DIPHENOXYLATE HYDROCHLORIDE AND ATROPINE SULFATE- diphenoxylate hydrochloride and atropine sulfate tablet
Each diphenoxylate hydrochloride and atropine sulfate tablet contains:
|diphenoxylate hydrochloride||2.5 mg|
|atropine sulfate||0.025 mg|
Diphenoxylate hydrochloride, an antidiarrheal, is ethyl 1-(3-cyano-3,3-diphenylpropyl)-4-phenylisonipecotate monohydrochloride and has the following structural formula:
Atropine sulfate, an anticholinergic, is endo-(±)-α-(hydroxymethyl) benzeneacetic acid 8-methyl-8-azabicyclo[3.2.1] oct-3-yl ester sulfate (2:1) (salt) monohydrate and has the following structural formula:
A subtherapeutic amount of atropine sulfate is present to discourage deliberate overdosage.
Inactive ingredients of diphenoxylate hydrochloride tablets include acacia, corn starch, magnesium stearate, sorbitol, sucrose, and talc.
Diphenoxylate is rapidly and extensively metabolized in man by ester hydrolysis to diphenoxylic acid (difenoxine), which is biologically active and the major metabolite in the blood. After a 5-mg oral dose of carbon-14 labeled diphenoxylate hydrochloride in ethanolic solution was given to three healthy volunteers, an average of 14% of the drug plus its metabolites was excreted in the urine and 49% in the feces over a four-day period. Urinary excretion of the unmetabolized drug constituted less than 1% of the dose, and diphenoxylic acid plus its glucuronide conjugate constituted about 6% of the dose. In a 16-subject crossover bioavailability study, a linear relationship in the dose range of 2.5 to 10 mg was found between the dose of diphenoxylate hydrochloride (given as diphenoxylate hydrochloride liquid) and the peak plasma concentration, the area under the plasma concentration-time curve, and the amount of diphenoxylic acid excreted in the urine. In the same study the bioavailability of the tablet compared with an equal dose of the liquid was approximately 90%. The average peak plasma concentration of diphenoxylic acid following ingestion of four 2.5-mg tablets was 163 ng/ml at about 2 hours, and the elimination half-life of diphenoxylic acid was approximately 12 to 14 hours.
In dogs, diphenoxylate hydrochloride has a direct effect on circular smooth muscle of the bowel that conceivably results in segmentation and prolongation of gastrointestinal transit time. The clinical antidiarrheal action of diphenoxylate hydrochloride may thus be a consequence of enhanced segmentation that allows increased contact of the intraluminal contents with the intestinal mucosa.
Diphenoxylate hydrochloride is effective as adjunctive therapy in the management of diarrhea.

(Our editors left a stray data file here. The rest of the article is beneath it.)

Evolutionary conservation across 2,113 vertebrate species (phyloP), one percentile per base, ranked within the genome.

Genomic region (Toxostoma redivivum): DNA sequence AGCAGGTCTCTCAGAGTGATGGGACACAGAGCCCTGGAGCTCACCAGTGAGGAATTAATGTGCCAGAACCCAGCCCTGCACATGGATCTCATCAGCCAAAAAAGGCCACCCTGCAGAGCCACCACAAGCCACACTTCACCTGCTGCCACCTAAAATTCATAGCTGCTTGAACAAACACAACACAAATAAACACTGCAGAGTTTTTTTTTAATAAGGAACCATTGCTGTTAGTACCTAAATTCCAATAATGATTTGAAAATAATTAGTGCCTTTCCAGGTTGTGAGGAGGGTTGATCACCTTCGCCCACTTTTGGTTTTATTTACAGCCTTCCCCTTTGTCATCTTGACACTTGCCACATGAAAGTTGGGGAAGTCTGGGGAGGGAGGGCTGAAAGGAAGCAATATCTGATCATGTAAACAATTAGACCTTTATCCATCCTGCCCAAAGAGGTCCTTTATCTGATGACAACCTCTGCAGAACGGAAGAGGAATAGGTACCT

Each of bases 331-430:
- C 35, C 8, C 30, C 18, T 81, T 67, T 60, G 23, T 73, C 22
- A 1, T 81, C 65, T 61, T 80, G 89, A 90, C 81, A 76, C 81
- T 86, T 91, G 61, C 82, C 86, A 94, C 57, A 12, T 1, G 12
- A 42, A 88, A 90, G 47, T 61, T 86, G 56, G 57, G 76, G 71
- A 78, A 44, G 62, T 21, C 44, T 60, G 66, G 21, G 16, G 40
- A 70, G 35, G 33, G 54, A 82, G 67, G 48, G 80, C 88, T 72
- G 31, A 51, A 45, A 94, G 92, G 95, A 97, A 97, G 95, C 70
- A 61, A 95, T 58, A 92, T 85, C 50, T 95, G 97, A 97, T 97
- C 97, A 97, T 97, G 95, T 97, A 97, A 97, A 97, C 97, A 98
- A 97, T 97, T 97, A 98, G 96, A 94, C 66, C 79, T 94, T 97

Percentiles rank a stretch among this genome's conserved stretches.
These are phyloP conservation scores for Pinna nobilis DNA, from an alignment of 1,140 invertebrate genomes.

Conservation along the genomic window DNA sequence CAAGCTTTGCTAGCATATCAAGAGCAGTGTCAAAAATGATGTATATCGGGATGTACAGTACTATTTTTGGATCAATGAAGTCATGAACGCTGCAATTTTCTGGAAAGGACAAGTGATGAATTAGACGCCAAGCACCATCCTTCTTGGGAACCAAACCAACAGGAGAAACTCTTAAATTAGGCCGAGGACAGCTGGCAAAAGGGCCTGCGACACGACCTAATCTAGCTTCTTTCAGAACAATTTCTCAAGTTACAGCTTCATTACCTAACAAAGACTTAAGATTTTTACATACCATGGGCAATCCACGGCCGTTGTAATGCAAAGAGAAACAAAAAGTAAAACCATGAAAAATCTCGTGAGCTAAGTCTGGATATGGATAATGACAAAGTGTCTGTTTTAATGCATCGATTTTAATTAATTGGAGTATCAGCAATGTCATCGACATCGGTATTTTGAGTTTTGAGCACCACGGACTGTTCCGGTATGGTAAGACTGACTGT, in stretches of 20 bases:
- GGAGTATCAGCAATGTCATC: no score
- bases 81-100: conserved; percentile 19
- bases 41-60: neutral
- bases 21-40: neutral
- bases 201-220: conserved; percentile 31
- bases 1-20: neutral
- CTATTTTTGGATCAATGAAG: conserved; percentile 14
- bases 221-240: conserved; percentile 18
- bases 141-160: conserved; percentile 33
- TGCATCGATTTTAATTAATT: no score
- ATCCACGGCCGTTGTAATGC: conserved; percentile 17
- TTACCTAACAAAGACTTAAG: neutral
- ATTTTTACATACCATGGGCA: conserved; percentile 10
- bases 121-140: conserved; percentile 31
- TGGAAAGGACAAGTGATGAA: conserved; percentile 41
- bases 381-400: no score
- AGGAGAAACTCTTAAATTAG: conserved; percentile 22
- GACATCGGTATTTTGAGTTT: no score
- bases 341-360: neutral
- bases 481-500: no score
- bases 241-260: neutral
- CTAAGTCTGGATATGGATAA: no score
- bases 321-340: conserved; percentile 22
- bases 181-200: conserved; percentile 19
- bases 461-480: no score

Diphenoxylate hydrochloride is contraindicated in patients with:
DIPHENOXYLATE HYDROCHLORIDE IS NOT AN INNOCUOUS DRUG AND DOSAGE RECOMMENDATIONS SHOULD BE STRICTLY ADHERED TO, ESPECIALLY IN CHILDREN. DIPHENOXYLATE HYDROCHLORIDE IS NOT RECOMMENDED FOR CHILDREN UNDER 2 YEARS OF AGE. OVERDOSAGE MAY RESULT IN SEVERE RESPIRATORY DEPRESSION AND COMA, POSSIBLY LEADING TO PERMANENT BRAIN DAMAGE OR DEATH (SEE OVERDOSAGE). THEREFORE, KEEP THIS MEDICATION OUT OF THE REACH OF CHILDREN.
THE USE OF DIPHENOXYLATE HYDROCHLORIDE SHOULD BE ACCOMPANIED BY APPROPRIATE FLUID AND ELECTROLYTE THERAPY, WHEN INDICATED. IF SEVERE DEHYDRATION OR ELECTROLYTE IMBALANCE IS PRESENT, DIPHENOXYLATE HYDROCHLORIDE SHOULD BE WITHHELD UNTIL APPROPRIATE CORRECTIVE THERAPY HAS BEEN INITIATED. DRUG-INDUCED INHIBITION OF PERISTALSIS MAY RESULT IN FLUID RETENTION IN THE INTESTINE, WHICH MAY FURTHER AGGRAVATE DEHYDRATION AND ELECTROLYTE IMBALANCE.
DIPHENOXYLATE HYDROCHLORIDE SHOULD BE USED WITH SPECIAL CAUTION IN YOUNG CHILDREN BECAUSE THIS AGE GROUP MAY BE PREDISPOSED TO DELAYED DIPHENOXYLATE TOXICITY AND BECAUSE OF THE GREATER VARIABILITY OF RESPONSE IN THIS AGE GROUP.
Antiperistaltic agents may prolong and/or worsen diarrhea associated with organisms that penetrate the intestinal mucosa (toxigenic E. coli, Salmonella, Shigella), and pseudomembranous enterocolitis associated with broad-spectrum antibiotics. Antiperistaltic agents should not be used in these conditions.
In some patients with acute ulcerative colitis, agents that inhibit intestinal motility or prolong intestinal transit time have been reported to induce toxic megacolon. Consequently, patients with acute ulcerative colitis should be carefully observed and diphenoxylate hydrochloride therapy should be discontinued promptly if abdominal distention occurs or if other untoward symptoms develop.
Since the chemical structure of diphenoxylate hydrochloride is similar to that of meperidine hydrochloride, the concurrent use of diphenoxylate hydrochloride with monoamine oxidase (MAO) inhibitors may, in theory, precipitate hypertensive crisis.
Diphenoxylate hydrochloride should be used with extreme caution in patients with advanced hepatorenal disease and in all patients with abnormal liver function since hepatic coma may be precipitated.
Diphenoxylate hydrochloride may potentiate the action of barbiturates, tranquilizers, and alcohol. Therefore, the patient should be closely observed when any of these are used concomitantly.
Since a subtherapeutic dose of atropine has been added to the diphenoxylate hydrochloride, consideration should be given to the precautions relating to the use of atropine. In children, diphenoxylate hydrochloride should be used with caution since signs of atropinism may occur even with recommended doses, particularly in patients with Down's syndrome.